HMIP Inspections of High Down

The prison was given an inspection very early in April 2021, the full report can be read at the Ministry of Justice web site, just follow the links below. In their latest report the inspectors said:

This report presents the findings from our scrutiny visit to HMP High Down, a large prison in Surrey holding about 1,150 men. Our visit highlighted a number of significant concerns about the treatment and conditions of prisoners, but one issue above all had seriously affected the running of the prison. .At our 2018 inspection, my predecessor,  Peter Clarke,  expressed his serious concern over the uncertainty about the prison’s future role. I include the relevant paragraph from that report:

“The area that caused us greatest concern was that of purposeful activity, and this was directly related to the uncertainty over the prison’s future. We were told that there had been some delayed plans to re-role the prison to become a category C training prison. So far as the senior management team were aware, the latest plan was that this should happen in the autumn of 2018, just a few months after the inspection. When I asked if this was definitely going to happen and what the plans were to enable it to do so, no-one could give me a clear answer. They simply did not know. This, I was told, was because they had not been given any more detail by Her Majesty’s Prison and Probation Service (HMPPS). This was extraordinary.”

Three years later, and five years after High Down’s transition from a category B local prison to a category C training prison was first proposed, it is astonishing that this situation had still not been resolved.

The current governor had been asked to complete the recategorisation during the pandemic, which was no easy task. She had accepted category C prisoners from across the estate. Plans were advanced and a newsletter had even been sent to prisoners confirming the new direction for High Down. Then very shortly before our visit and just after this news was communicated to prisoners, senior HMPPS leaders suspended the change in function. High Down remains a local category B prison, but without the full-time activity or offending behaviour programme places that are needed by the majority of the population.

There had been no prisoner or staff deaths due to COVID-19, but quarantine arrangements for newly arrived prisoners were not well organised and risked transmitting infection across the population. Hundreds of prisoners had been isolated following possible contact with infection during the months before our visit. They had faced isolation periods of 10 days with no time out of cell at all other than a weekly shower. A good number had experienced these levels of isolation two or three times. The scale of isolation was not mitigated by welfare checks, which were irregular for most prisoners  and not of sufficient quality for those identified as needing extra support.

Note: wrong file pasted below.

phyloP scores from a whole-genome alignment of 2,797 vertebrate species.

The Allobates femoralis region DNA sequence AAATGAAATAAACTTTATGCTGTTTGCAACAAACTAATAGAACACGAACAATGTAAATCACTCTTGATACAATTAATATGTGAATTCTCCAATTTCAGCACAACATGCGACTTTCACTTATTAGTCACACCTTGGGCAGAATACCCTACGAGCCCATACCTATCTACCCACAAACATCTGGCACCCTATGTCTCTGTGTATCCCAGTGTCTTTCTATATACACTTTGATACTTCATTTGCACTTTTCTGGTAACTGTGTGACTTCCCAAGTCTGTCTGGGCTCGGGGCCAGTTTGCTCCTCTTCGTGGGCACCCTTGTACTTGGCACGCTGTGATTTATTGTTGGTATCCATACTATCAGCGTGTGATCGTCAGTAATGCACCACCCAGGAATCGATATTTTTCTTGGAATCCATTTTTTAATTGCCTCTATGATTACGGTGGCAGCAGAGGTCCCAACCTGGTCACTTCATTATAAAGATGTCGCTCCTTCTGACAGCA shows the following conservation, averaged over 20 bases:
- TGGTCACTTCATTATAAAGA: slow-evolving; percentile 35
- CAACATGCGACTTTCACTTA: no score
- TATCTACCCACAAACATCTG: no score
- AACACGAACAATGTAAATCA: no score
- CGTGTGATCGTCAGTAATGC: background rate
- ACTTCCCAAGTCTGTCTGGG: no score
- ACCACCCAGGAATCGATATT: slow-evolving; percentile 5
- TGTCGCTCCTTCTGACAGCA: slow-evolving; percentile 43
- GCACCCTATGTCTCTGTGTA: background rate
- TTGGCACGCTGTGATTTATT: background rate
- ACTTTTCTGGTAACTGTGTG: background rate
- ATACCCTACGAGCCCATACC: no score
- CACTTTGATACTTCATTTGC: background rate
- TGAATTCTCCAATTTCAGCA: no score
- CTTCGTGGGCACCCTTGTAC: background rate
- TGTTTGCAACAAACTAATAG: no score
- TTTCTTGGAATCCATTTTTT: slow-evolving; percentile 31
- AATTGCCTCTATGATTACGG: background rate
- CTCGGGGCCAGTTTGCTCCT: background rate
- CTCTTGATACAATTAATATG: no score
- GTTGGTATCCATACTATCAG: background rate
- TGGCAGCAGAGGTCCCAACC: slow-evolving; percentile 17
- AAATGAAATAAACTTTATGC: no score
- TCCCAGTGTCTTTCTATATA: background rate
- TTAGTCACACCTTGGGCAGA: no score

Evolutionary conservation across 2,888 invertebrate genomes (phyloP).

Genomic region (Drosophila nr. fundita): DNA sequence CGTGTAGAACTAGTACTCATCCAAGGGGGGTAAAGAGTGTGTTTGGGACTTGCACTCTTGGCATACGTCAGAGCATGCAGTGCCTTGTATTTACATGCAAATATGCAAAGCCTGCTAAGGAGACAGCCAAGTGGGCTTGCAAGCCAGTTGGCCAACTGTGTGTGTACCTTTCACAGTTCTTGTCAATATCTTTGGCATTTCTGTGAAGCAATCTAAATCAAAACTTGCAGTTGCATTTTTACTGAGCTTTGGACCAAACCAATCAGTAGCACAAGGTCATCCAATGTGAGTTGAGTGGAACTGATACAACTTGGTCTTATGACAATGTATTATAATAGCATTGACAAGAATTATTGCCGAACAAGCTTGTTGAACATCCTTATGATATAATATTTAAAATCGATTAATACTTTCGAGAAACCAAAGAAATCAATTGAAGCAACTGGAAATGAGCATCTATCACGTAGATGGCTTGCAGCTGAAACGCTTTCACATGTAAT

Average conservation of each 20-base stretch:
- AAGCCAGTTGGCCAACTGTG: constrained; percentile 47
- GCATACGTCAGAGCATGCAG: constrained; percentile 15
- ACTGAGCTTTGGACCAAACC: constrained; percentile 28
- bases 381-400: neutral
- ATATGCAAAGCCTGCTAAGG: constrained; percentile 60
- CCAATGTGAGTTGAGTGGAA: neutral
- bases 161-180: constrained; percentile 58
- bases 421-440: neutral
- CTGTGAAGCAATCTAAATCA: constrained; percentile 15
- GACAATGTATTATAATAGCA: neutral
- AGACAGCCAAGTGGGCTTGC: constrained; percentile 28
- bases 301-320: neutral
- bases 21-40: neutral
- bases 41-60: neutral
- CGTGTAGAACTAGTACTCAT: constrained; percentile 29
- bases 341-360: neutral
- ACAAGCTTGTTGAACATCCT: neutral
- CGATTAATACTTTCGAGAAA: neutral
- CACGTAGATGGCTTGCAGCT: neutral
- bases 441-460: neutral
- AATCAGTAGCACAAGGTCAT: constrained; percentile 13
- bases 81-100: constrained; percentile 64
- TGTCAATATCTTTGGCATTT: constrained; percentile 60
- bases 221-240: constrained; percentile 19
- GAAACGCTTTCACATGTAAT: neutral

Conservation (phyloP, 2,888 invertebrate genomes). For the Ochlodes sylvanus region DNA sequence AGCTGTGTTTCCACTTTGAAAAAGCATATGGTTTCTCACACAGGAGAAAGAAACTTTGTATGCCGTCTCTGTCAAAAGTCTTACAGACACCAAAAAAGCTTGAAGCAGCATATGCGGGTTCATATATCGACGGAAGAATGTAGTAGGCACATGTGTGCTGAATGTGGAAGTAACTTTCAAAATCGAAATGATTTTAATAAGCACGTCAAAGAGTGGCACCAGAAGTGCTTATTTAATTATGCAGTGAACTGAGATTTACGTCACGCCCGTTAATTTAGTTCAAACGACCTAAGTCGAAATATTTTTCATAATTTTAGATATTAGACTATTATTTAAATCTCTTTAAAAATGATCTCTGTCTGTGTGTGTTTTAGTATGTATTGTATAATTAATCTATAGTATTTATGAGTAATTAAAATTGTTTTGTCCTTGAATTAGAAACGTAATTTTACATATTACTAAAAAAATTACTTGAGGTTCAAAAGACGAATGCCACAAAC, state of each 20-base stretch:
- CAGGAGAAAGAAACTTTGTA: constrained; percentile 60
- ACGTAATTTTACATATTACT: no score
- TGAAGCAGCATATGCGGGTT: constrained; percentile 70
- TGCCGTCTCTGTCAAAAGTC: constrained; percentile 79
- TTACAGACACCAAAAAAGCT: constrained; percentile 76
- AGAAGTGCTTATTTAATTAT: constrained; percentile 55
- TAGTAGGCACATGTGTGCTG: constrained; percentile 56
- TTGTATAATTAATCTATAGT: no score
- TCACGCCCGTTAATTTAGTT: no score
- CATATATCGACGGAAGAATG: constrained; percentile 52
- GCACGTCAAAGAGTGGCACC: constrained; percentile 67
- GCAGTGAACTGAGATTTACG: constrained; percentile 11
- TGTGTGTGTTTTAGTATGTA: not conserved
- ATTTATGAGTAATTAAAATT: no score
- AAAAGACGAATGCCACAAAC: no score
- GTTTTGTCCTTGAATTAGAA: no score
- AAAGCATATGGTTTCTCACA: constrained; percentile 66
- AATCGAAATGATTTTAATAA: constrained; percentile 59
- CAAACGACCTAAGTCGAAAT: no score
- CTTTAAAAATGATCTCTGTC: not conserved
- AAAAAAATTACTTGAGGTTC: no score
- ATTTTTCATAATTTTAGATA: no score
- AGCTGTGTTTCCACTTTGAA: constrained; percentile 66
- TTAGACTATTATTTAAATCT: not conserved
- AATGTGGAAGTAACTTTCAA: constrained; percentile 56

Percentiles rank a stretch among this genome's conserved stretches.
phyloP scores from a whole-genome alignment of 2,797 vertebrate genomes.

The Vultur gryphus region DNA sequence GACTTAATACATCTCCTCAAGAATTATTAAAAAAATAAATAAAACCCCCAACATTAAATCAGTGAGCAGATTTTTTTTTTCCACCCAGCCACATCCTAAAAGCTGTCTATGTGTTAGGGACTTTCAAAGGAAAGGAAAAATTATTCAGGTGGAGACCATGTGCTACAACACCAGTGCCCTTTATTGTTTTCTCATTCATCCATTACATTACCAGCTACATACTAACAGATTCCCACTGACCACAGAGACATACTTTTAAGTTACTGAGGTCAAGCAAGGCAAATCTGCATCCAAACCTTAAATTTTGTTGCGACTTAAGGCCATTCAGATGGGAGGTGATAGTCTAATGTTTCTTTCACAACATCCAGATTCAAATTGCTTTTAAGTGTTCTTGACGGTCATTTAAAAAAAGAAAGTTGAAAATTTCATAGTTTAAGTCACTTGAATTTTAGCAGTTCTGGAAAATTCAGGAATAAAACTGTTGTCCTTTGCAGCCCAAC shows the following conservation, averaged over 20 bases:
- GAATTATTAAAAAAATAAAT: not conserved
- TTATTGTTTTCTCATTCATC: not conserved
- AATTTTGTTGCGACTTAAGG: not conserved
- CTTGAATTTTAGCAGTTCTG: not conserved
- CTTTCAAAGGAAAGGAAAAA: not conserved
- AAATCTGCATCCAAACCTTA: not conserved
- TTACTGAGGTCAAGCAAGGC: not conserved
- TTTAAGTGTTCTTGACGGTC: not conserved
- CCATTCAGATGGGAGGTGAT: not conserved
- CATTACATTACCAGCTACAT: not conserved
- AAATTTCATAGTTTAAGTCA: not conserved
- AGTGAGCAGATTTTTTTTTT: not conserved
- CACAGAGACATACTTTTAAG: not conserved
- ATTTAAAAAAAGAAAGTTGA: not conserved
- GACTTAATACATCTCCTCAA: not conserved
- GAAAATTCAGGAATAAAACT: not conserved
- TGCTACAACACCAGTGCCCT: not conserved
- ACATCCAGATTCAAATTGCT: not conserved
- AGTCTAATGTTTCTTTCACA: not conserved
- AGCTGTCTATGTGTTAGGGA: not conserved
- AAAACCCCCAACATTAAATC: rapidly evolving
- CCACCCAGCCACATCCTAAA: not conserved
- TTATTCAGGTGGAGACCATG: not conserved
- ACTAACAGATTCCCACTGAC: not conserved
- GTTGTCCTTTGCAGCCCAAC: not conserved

Recorded levels of self-harm had reduced during the pandemic, but the number of assessment, care in custody and teamwork ( ACCT)  documents was high and this had affected the quality of support for those at risk of suicide and self-harm. Sometimes there was no care map and it was not clear how staff were supposed to help the individual. Recorded levels of violence had decreased,  but use of force by staff remained at pre-pandemic levels. Drugs were still a serious problem.

 Communal areas were clean. Many prisoners continued to share small, cramped cells designed for one. The fragility of the regime meant that prisoners did not always get a daily shower. Very little equality or diversity work had been completed in the previous 12 months and some groups such as foreign nationals who spoke little English were struggling.

Health care provision was poor and caused us serious concern. There had been a lack of consistent leadership, with four heads of health care in the year. There had been severe staff shortages and health care staff told us they felt compromised by the unmanageable demands on their time. Basic processes, such as making sure that emergency response bags were up to date and properly equipped, had failed.

Progress had been too slow to provide prisoners with purposeful activity 12 months into COVID-19 restrictions. Most prisoners still had only one hour out of their cells each day, sometimes less when time in the open air was cancelled. It had taken five months to launch in-cell education packs. About 350 prisoners had a full-time job, but there were no clear plans to provide the rest of the population with work once the pandemic ended.

The work of the offender management unit was fundamentally undermined by the decision to reverse the prison’s change of function. There was little contact between prison offender managers and prisoners and there was a large backlog of assessments of prisoners’ risk and needs. There was a good focus on the release of high-risk prisoners, but staffing difficulties had prevented officers from listening to the calls of prisoners who required public protection monitoring. There was a real chance that important information about risk could be missed.

We found a troubled prison confronting difficult, long-term challenges. It is a serious indictment of HMPPS leadership that the governor and her team should have been asked to spend so much of the pandemic distracted by a change in function which was ultimately suspended. The prison leadership need an early, definite and final decision on the future direction of the establishment and category C prisoners who were brought to High Down deserve to know how their needs will be met to help them emerge from prison with less risk of reoffending.

Charlie Taylor
HM Chief Inspector of Prisons
April 2021

Return to High Down

To read the full reports, go to the Ministry of Justice site or follow the links below: